Film Review: Colette (2018)
Colette (2018) – IMDb
Colette is pushed by her husband to write novels under his name. Upon their success, she fights to make her talents known, challenging gender norms. Colette is pushed by her husband to write novels under his name. Upon their success, she fights to make her talents known, challenging gender norms. Colette is pushed by her husband to write novels under his name.
Colette Photos After moving to Paris, author Sidonie-Gabrielle Colette agrees to ghostwrite a semi-autobiographical novel for her husband. Its success soon inspires her to fight for creative ownership and overcome the societal constraints of the early 20th century.
Looking back over history, one of the saddest indictments against the human race is the subjugation of women for so many centuries. Long considered the inferior sex, there were still moments in the timelines when women did manage to shine, especially in monarchy circles, but it’s nowhere near what it should have been. I often argue that the world would be a much better place today if women had had more of a say. Only in the 20th century did it feel like women, justifiably, began to gain greater prominence but the stigma and sexism remains in the 21st century, sadly. Wash Westmoreland’s 2018 biographical drama is an adaptation of yet another injustice between the sexes.
Set in the late 19th century, the film follows the story of Sidonie-Gabrielle Colette (Keira Knightley), who lives in a rural community in northern France. She begins an affair with Willy (Dominic West), a libertine who enjoys lavish parties and sordid encounters with women. Willy brings Colette to Paris, having now married her, for a new life, where she helps with his literary business employing ghostwriters to work on articles and hopefully novels. When finances become strained, Willy convinces Colette to write a novel based on her childhood experiences. She writes Claudine a l’ecole which is published under Willy’s name and becomes a huge seller. Their fortunes transformed, the couple become the toast of Paris but while Willy laps up the adoration and fame, Colette sits in the background, watching her husband take credit for her achievement.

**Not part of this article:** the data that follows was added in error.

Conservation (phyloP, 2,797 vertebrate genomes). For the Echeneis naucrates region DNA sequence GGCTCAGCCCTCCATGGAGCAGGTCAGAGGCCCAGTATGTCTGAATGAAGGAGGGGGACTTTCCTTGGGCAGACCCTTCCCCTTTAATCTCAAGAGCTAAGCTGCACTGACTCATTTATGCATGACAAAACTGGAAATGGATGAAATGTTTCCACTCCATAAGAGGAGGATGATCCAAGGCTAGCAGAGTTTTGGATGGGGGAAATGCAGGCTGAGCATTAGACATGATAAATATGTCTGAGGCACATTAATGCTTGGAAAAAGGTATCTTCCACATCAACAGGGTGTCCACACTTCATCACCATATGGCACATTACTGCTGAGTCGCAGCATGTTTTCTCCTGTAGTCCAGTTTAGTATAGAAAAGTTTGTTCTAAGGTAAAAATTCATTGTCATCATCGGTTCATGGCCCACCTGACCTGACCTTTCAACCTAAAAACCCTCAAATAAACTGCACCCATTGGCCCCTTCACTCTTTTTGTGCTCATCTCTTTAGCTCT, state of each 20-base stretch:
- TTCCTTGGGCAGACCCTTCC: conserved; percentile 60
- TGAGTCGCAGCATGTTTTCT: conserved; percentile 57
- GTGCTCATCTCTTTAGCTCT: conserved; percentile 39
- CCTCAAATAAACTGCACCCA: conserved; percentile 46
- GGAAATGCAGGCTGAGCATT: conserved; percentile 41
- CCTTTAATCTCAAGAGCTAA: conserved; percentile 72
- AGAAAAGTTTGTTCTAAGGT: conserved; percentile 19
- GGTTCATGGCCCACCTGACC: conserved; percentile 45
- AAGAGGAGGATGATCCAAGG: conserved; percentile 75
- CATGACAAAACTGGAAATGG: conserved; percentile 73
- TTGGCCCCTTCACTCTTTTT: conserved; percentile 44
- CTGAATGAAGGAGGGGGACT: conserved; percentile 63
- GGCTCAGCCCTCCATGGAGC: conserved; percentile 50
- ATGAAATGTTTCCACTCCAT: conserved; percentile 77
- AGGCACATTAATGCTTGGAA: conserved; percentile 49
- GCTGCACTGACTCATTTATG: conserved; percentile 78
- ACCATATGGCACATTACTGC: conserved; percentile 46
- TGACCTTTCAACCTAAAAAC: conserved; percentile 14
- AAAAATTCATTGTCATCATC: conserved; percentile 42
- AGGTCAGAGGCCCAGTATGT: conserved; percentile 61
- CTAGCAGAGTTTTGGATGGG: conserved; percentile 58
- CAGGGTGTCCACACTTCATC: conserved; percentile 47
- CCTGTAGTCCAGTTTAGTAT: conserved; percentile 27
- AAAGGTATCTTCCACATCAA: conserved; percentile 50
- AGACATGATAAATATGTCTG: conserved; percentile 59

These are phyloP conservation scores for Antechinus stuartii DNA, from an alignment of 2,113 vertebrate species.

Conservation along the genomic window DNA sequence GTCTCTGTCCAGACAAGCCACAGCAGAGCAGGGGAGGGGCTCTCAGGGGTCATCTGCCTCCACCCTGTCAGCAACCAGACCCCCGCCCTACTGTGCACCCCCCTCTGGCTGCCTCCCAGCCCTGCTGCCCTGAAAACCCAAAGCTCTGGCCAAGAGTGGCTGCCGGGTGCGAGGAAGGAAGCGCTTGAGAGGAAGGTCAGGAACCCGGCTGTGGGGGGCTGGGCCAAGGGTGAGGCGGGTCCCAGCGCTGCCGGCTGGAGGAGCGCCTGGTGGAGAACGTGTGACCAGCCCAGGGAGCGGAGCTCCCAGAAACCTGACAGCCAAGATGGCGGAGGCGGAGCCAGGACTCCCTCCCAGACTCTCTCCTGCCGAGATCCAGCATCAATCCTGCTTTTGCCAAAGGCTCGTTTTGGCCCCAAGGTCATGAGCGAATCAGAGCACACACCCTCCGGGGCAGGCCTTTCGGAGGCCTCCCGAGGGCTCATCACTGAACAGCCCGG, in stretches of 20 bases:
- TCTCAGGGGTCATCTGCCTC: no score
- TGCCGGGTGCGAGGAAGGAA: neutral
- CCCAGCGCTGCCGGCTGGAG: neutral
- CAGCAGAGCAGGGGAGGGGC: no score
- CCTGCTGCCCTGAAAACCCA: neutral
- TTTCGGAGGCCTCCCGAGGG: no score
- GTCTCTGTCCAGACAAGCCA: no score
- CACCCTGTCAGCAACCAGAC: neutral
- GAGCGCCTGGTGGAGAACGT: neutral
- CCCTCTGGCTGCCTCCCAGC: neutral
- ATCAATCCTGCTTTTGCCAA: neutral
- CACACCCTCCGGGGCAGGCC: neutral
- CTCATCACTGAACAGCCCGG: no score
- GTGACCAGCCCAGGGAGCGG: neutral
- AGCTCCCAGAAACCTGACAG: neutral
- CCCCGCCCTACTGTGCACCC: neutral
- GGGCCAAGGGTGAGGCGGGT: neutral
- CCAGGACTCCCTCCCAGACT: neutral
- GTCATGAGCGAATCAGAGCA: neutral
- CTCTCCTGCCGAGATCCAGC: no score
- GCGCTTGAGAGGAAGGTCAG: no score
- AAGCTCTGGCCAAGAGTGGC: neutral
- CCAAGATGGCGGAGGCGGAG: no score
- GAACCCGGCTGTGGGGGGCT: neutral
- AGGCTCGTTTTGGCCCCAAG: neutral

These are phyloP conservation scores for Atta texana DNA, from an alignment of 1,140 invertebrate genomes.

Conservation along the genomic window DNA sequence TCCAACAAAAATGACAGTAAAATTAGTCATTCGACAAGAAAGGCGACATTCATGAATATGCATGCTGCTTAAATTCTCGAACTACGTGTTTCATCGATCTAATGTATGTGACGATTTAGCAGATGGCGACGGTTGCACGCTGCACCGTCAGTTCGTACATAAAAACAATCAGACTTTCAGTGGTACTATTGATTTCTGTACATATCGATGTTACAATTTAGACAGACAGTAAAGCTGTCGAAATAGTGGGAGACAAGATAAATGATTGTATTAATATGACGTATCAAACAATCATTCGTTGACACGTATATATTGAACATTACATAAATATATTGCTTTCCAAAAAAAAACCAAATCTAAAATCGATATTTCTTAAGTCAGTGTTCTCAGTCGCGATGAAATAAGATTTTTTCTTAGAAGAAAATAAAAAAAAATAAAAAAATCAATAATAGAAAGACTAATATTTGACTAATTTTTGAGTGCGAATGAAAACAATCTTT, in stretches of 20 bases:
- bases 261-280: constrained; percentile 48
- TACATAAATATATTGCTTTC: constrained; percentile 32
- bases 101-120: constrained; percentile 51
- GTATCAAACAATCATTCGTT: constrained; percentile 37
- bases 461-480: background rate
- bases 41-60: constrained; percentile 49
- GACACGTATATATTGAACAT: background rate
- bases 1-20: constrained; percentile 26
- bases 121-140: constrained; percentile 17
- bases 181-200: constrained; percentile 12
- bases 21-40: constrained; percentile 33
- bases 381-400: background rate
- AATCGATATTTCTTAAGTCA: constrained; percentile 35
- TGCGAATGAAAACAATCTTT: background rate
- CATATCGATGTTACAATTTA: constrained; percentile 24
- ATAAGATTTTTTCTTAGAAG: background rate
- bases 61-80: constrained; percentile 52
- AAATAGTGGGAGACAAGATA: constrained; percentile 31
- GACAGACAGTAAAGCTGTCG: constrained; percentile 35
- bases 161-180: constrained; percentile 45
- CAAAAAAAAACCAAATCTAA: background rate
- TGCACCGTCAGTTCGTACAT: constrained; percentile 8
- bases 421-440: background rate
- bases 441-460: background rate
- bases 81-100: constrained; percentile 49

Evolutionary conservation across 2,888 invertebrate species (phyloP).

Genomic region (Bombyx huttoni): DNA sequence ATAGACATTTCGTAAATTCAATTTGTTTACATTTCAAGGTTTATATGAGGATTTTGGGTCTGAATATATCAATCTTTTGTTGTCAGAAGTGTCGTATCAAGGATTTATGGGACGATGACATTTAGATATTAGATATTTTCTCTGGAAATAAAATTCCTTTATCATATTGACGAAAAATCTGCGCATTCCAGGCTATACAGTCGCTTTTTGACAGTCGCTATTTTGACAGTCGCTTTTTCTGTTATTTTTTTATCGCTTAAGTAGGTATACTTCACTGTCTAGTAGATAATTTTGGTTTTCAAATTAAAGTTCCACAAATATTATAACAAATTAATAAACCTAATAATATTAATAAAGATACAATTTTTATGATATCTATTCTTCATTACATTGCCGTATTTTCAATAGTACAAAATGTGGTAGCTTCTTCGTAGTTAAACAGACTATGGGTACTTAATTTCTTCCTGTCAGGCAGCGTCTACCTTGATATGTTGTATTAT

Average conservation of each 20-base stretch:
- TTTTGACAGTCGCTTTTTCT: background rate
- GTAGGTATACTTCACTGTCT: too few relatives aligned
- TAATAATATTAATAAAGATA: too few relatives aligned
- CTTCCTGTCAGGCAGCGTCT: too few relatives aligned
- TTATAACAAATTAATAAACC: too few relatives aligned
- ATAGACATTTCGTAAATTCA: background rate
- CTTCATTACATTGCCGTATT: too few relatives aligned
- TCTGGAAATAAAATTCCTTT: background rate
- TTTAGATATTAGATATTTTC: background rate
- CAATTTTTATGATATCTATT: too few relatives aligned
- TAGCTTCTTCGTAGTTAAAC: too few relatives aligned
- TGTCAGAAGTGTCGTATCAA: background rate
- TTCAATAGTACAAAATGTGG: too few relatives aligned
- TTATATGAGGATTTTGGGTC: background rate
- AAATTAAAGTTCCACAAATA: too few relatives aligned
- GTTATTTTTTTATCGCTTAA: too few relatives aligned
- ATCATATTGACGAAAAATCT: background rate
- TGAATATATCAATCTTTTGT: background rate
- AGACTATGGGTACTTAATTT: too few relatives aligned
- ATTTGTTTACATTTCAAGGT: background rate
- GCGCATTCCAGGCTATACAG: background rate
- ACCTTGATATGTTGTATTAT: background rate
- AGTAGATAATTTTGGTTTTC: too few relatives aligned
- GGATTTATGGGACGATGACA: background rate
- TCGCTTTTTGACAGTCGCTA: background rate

The life of Sidonie-Gabrielle Colette was a fascinating one and she is a celebrated name to this day for what she accomplished in her lifetime. The main problem facing Colette is that the life of its inspiration was rich and vast, far too much to cram into one film. With a run-time of just under 2 hours Colette does manage to cover a significant amount but in the second half it feels like some elements are rushed and even glossed over at times, where they warranted further exploration. The cusp of the story is Colette’s relationship with Willy and how she changes from being a young country girl to an independent woman in a society that looks down on her sex. The film showcases Keira Knightley’s talent which was evident from her early in her career but I don’t always feel the roles she has had have lived up to the potential that is clearly there. As a whole, Colette touches the surface of one woman’s remarkable life but a longer film might have allowed us to delve even deeper.
Verdict: An assured performance from Keira Knightley but the film doesn’t quite get to the core of its memorable protagonist.